It's instructive to compare McQueen to a basically sane and well-adjusted actor like Eastwood, who played similar tough-guy roles, but a few years later. A large part of the fun in watching Eastwood play ("Dirty") Harry Callahan is catching that clownish excess in the snarl, the frisson of irony and bad conscience. By contrast, one of the remarkable things about McQueen's 1968 hit Bullitt, especially given its dubious plot and its loud cars, is how seamless it feels, how unspoiled it is by false notes or stagy self-awareness. Part of this, no doubt, is Peter Yates' elegant work against the San Francisco backdrop (including the growling, gorgeous, deservedly famous chase scene). But much of it is the weird magic of Steve McQueen doing nothing much at all. Norman Jewison said that McQueen was the only actor he ever worked with who liked to have lines taken away from him. Filming a scene with Dustin Hoffman for Papillon, McQueen interrupted his co-star: "Less, man, less!"
If Bullitt is McQueen at his laconic best, The Thomas Crown Affair, which came out the same year, shows his weakness. McQueen reportedly staked a lot on his ability to play Crown, an upper-crust Boston banker and bank robber very much against his rugged typecasting. He succeeds well enough, but paired with a game and seductive actress, Faye Dunaway, he manages little in the way of chemistry. This might owe to the director Norman Jewison's ridiculous stagings, but the same problem arises a few years later in Sam Peckinpah's The Getaway (1972), in which McQueen was paired with Ali MacGraw (whom he'd marry after leaving his long-suffering wife Neile). The Getaway is diverting, but McQueen's insularity alongside his future wife chills the entire film. I won't speculate on how this vaguely contemptuous vibe might have charmed female filmgoers, but, as a model for sexually harried young men, its appeal was pretty obvious.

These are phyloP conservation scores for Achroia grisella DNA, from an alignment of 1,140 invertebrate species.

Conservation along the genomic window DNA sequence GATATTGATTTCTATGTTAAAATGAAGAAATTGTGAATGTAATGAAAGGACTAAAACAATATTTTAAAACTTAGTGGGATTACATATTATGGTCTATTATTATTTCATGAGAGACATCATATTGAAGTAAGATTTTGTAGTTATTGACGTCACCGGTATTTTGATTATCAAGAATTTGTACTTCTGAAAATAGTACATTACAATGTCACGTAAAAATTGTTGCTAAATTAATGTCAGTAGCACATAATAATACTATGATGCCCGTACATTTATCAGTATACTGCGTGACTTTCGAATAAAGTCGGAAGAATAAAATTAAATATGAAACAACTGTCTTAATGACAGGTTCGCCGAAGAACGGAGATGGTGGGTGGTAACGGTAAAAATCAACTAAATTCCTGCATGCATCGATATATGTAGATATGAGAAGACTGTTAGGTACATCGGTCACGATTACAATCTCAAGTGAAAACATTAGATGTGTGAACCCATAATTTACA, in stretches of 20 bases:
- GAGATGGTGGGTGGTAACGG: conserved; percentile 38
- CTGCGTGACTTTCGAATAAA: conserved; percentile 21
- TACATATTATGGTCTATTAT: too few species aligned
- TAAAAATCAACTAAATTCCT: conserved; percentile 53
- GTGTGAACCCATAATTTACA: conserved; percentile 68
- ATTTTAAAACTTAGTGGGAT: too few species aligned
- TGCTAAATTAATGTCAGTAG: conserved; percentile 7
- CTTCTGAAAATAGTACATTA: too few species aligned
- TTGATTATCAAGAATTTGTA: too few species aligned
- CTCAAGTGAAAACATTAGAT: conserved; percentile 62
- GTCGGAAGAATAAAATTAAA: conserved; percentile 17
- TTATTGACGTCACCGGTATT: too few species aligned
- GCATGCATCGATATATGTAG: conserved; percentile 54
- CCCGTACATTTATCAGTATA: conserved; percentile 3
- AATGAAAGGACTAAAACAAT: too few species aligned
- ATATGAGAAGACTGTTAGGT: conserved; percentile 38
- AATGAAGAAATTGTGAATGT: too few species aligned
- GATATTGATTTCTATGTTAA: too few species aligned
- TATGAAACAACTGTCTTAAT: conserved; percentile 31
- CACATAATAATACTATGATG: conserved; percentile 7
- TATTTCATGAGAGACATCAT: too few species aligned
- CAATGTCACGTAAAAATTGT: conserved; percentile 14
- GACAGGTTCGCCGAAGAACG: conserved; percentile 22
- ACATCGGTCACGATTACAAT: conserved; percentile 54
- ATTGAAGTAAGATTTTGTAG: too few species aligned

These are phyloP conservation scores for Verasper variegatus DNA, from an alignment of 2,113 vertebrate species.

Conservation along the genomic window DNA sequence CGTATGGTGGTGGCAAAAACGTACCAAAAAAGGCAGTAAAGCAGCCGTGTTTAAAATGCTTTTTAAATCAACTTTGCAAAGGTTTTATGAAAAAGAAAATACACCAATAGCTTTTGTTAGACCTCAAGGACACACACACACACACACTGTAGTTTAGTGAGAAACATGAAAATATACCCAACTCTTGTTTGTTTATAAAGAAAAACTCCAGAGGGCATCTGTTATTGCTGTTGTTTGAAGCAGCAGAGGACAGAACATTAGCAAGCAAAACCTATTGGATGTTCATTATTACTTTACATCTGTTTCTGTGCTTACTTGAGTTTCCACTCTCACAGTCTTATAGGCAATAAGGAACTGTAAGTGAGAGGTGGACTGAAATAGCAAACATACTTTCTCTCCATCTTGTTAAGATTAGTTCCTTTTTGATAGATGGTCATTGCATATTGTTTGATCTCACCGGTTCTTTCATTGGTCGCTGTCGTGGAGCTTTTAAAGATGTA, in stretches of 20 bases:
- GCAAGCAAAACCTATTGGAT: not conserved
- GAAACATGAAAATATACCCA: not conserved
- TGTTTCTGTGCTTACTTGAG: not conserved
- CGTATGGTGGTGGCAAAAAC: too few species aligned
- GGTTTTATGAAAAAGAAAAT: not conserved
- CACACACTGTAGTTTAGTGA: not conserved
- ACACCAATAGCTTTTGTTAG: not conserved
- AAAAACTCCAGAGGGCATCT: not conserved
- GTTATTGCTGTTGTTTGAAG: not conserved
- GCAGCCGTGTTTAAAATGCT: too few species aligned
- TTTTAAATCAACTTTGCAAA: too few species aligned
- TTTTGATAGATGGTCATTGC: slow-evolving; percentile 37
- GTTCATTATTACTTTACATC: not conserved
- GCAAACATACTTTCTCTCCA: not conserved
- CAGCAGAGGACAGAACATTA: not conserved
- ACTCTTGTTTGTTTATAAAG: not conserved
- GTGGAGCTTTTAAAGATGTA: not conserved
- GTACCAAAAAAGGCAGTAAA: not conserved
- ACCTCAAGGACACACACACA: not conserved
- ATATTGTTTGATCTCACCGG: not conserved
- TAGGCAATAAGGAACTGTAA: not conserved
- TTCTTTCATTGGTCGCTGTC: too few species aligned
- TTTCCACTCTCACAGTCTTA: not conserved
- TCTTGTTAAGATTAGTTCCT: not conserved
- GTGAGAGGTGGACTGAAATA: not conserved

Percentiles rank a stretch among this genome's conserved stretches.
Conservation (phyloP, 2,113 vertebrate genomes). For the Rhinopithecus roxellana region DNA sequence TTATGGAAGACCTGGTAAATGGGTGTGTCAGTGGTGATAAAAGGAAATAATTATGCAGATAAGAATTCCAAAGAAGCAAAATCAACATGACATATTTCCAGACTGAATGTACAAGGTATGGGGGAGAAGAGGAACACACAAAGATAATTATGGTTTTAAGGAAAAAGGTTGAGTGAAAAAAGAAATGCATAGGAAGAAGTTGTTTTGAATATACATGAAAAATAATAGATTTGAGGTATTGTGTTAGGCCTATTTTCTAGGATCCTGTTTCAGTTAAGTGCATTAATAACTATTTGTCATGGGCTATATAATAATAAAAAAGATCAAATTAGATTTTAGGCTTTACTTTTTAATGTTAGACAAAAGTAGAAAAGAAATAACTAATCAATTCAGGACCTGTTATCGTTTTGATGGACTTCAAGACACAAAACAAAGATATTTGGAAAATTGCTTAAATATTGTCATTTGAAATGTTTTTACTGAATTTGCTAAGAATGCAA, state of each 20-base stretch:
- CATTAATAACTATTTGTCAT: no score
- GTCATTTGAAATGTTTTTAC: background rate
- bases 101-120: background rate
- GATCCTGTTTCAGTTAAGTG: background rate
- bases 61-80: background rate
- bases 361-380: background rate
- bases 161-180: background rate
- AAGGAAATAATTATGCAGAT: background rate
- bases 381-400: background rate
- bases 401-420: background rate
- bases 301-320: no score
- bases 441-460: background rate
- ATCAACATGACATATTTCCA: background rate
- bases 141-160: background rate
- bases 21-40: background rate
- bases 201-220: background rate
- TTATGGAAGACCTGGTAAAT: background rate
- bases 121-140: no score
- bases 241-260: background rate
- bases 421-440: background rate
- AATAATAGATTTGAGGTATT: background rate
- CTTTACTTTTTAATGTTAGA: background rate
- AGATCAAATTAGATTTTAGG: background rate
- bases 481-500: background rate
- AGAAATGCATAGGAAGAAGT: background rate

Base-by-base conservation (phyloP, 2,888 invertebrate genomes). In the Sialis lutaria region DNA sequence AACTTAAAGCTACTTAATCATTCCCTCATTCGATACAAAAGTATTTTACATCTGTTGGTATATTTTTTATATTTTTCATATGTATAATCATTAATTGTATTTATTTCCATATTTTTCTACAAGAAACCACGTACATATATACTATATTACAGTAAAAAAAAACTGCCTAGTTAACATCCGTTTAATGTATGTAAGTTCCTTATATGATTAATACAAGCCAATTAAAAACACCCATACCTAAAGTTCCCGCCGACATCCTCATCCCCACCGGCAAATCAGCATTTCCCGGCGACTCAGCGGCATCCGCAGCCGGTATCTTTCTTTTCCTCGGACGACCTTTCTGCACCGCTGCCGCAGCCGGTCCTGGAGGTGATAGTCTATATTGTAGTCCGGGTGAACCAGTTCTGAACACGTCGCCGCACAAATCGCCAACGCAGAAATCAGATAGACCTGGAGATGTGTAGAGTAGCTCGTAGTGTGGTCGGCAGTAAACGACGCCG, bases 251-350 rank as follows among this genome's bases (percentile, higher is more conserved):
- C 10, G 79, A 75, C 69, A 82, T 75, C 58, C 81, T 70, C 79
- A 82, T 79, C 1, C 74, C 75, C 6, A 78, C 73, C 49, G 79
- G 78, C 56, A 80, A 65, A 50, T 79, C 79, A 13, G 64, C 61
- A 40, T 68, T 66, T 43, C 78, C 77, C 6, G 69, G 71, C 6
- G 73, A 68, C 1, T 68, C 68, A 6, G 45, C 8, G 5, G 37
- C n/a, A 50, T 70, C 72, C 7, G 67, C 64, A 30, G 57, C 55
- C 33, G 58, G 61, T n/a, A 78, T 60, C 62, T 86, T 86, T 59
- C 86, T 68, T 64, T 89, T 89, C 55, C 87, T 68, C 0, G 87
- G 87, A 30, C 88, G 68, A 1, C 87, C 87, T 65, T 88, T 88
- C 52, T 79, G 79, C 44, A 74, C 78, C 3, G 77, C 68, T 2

It wasn't until Junior Bonner, also released in 1972 and also directed by Peckinpah, that McQueen finally creates palpable romance on screen, with, of all people, Barbara Leigh, whose only other major role was as one of The Student Nurses. The film is a gently funny portrait of an aging rodeo star, and it points toward the richer, sadder roles of McQueen's later work—such as his beautiful performances in Papillon (1975) and the underrated Tom Horn, which was released in 1980, the year he died. It's makes an obvious kind of sense to draw a bright line between McQueen's "cool" era and these later, more generous performances, but if you watch these films all together, as I did, you can't help concluding that, no, it's the same guy. The raw inner core of soulfulness and vulnerability was there all along, and the great McQueen mystique—the "cool" that was somehow so feverish, the poker face that was somehow so animated—came from his half-successful effort to hide it.
*The Essential Steve McQueen (Bullitt two-disc special edition, The Getaway deluxe edition, The Cincinnati Kid, Papillon, Tom Horn, Never So Few)
**The Steve McQueen Collection (The Great Escape, Junior Bonner, The Magnificent Seven, The Thomas Crown Affair)